Graduates missing entrepreneurial skills needed to succeed

Entrepreneurial traits

Research reveals mismatch between what graduates and employers think are entrepreneurial traits.

Business leaders have found that today’s graduates need to develop an entrepreneurial skillset in order to excel in their career, a new study has revealed

Over a third of employers feel graduates are missing key entrepreneurial skills needed to succeed in business, despite the majority of graduates being confident they possess them. Individuals with an entrepreneurial mindset are often masters in soft skills such as problem solving, teamwork and communication.

The study of employers and graduates discovered a marked difference between what graduates and recruiters mean by having an entrepreneurial attitude.

According to the study, graduates believe they are taking proactive steps to develop their entrepreneurial skills, but over half of employers say there’s still more work to be done to help graduates realise their potential.

Aside from a candidate’s academic and technical qualifications, two fifths of employers say an entrepreneurial skillset is highly valued and the majority say it’s a key determiner for success.

When examining specific characteristics, over a quarter of employers say graduates’ drive and commitment to deliver results is their strongest trait, but looking at which skills need further development, commercial awareness was top of the list.

The top five traits employers think graduates need to develop:

1) Commercial awareness (44%)

2) Ability to sell and close a deal (36%)

3) Ability to network (21%)

4) Communication, negotiation and persuasiveness skills (16%)

5) Innovation and creative thinking (12%)

At interview stage, employers say graduates struggle to answer questions around demonstrating commercial awareness, delivering results and problem solving.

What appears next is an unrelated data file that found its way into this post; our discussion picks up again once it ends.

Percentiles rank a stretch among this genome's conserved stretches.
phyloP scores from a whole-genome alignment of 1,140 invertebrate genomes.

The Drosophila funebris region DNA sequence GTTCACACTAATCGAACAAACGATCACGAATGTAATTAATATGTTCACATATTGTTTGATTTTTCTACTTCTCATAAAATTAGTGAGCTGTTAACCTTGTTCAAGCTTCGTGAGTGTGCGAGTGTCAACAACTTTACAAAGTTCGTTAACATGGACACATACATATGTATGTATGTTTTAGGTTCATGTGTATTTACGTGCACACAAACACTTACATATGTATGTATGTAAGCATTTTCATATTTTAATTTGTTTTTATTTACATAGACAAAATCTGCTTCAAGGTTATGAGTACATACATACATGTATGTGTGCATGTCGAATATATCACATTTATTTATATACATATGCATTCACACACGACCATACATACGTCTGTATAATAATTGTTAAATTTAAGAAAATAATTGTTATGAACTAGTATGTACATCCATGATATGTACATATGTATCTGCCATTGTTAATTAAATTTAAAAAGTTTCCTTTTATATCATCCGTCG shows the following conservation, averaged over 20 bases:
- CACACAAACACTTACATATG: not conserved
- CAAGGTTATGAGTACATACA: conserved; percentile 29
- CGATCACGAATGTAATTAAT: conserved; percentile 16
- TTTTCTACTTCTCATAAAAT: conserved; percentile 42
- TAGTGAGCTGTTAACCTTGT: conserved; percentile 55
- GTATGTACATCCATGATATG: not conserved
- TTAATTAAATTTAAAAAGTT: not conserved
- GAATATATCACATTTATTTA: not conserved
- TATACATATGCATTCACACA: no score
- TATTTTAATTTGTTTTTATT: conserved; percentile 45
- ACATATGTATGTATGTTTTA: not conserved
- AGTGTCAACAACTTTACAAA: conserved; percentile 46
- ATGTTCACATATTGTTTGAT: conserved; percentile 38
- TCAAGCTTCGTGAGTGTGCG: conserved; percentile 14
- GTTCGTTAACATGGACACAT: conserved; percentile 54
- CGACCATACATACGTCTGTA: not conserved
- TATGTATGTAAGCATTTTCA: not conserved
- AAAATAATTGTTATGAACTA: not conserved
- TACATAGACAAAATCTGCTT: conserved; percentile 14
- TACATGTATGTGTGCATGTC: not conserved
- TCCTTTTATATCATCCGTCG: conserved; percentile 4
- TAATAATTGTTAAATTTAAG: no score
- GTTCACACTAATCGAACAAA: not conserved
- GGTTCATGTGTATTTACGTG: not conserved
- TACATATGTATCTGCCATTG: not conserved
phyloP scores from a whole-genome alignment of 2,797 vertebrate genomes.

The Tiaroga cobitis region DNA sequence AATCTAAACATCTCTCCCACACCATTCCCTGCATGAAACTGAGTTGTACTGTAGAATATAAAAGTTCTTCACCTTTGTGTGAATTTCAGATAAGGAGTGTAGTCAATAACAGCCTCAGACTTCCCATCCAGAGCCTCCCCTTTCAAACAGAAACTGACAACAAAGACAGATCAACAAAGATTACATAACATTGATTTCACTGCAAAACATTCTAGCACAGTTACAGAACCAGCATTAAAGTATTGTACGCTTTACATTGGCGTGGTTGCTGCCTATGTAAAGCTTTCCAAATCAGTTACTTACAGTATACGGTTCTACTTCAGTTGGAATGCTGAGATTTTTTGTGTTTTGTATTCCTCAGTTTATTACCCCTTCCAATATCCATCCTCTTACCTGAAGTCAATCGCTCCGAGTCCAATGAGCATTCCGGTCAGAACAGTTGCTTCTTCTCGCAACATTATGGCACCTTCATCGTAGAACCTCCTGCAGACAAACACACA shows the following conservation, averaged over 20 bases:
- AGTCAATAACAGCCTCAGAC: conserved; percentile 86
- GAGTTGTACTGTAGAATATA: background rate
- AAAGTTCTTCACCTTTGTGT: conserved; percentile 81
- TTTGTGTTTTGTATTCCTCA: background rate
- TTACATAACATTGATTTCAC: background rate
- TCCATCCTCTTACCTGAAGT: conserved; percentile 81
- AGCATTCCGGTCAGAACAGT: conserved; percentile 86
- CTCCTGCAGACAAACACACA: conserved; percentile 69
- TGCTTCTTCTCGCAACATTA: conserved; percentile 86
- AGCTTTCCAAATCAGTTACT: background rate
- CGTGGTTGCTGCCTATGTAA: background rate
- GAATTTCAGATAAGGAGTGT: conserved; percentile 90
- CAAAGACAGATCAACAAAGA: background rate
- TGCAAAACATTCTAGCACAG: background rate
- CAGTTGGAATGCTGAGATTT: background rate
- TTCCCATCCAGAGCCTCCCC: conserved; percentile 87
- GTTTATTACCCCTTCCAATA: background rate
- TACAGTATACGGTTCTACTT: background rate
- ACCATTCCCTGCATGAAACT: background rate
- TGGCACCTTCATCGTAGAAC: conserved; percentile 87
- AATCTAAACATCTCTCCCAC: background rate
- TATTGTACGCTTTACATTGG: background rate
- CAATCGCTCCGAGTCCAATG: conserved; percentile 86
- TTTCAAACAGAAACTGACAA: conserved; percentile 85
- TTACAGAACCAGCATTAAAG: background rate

The study looked at entrepreneurial figures to find out who graduates and employers identified with most. Graduates cited Facebook founder Mark Zuckerberg as the most inspiring, whereas employers feel James Dyson is the most admirable. The higher people get up the ladder, the more likely they are to choose innovators with staying power over tech billionaires.

Jonathan Fitchew, CEO and Founder of Pareto Law commented on the study: “Soft skills associated with entrepreneurialism are key for graduates to secure a well-matched grad-level job and ultimately succeed in their career.

“Traits like communication, negotiation and commercial awareness are highly important if graduates want to excel. However, the majority say they’re rarely asked in interview situations about their entrepreneurial skills.

“Today’s graduates are the first real digital natives. They live in an ‘always-on’ culture which has made them more adaptive and reactive than ever before. If employers can harness the raw entrepreneurial traits inherent in today’s graduates and train them to hone these skills effectively, they will transform them into future powerhouses of business”.